New York City Council member Dan Garodnick Thursday clung to his bid for council speaker, saying he would do better preserving the independence of the city's legislative branch than Mayor-elect Bill de Blasio's ally, Melissa Mark-Viverito.
Mark-Viverito, based in East Harlem, has statements of support from 30 of her 50 peers -- more than enough to win the Jan. 8 vote for one of city government's most powerful positions.
But Garodnick called the race "close" and indirectly chastised de Blasio's influence.
"This council will be independent of the mayor and will be respectful of the mayor and will help him deliver on his agenda and will also stand up to him when he's wrong under my leadership," Garodnick said at City Hall. "And that is a case that I'm making to colleagues."
Rep. Joe Crowley, the Queens County Democratic Party leader, said he stood behind Garodnick "100 percent."
"A lot could happen between now and then," Crowley said of the vote for speaker.
Asked about de Blasio's behind-the-scenes support for Mark-Viverito, he said, "I'm no stranger to inside baseball, nor is the mayor." He said de Blasio earlier in his career was "someone who was very, very comfortable in the backroom."
Crowley said he did not know what de Blasio or his aides had said to council members supporting Mark-Viverito, but presumes they were "very persuasive things."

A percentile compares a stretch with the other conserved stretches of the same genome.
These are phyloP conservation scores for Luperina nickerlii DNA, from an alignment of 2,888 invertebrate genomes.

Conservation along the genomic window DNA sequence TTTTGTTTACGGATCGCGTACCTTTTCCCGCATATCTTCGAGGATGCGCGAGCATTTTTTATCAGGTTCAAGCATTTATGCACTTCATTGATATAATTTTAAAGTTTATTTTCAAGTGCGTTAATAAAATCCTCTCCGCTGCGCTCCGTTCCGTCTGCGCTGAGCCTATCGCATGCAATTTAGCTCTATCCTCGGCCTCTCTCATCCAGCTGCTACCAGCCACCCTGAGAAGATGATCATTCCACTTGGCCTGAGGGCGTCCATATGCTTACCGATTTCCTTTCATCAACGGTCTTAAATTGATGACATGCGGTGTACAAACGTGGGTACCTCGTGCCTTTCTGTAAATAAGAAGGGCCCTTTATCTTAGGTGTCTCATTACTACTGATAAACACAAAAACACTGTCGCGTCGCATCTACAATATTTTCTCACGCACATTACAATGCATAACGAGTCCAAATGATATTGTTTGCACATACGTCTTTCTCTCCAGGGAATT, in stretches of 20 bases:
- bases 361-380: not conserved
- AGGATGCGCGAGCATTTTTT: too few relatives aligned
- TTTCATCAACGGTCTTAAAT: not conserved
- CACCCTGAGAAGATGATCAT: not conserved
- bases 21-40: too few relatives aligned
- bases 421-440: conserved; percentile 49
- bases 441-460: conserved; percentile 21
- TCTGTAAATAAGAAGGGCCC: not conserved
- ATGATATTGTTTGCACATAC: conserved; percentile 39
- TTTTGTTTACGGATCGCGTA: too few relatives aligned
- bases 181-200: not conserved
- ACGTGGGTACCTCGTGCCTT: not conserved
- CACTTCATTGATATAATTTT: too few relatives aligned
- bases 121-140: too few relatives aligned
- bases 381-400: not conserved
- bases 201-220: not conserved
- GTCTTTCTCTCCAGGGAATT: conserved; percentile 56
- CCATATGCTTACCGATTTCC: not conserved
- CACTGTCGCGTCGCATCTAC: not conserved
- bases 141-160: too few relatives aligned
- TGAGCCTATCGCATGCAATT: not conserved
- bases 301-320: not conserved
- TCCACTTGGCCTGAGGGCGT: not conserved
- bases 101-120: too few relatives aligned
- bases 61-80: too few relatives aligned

At an event Thursday in Crown Heights, de Blasio denied he had made any promise to any council member in exchange for their support of Mark-Viverito.
"I hope my observations are persuasive in general," de Blasio said.
Several groups, including the Working Families Party, the Hotel Trades Council, 32BJ SEIU, 1199 SEIU, Make the Road New York and NYCLASS, announced their backing of Mark-Viverito and congratulated her. The Hispanic Federation lauded her as being the first Latina who would rise to the position.
For her part, Mark-Viverito Thursday expressed confidence that she had clinched the post, saying that she's "very proud obviously to have made history" and she's "humbled" by her colleagues' support.
Meanwhile, with less than two weeks until he takes over, de Blasio said he was still trying to find a schools chancellor -- an appointment he called "one of the most important decisions I will make in these next four years."
He unveiled a website, upknyc.org, and a commercial narrated by his wife, Chirlane McCray, to drum up support for his signature campaign issue: taxing the rich to expand universal prekindergarten and after-school programs.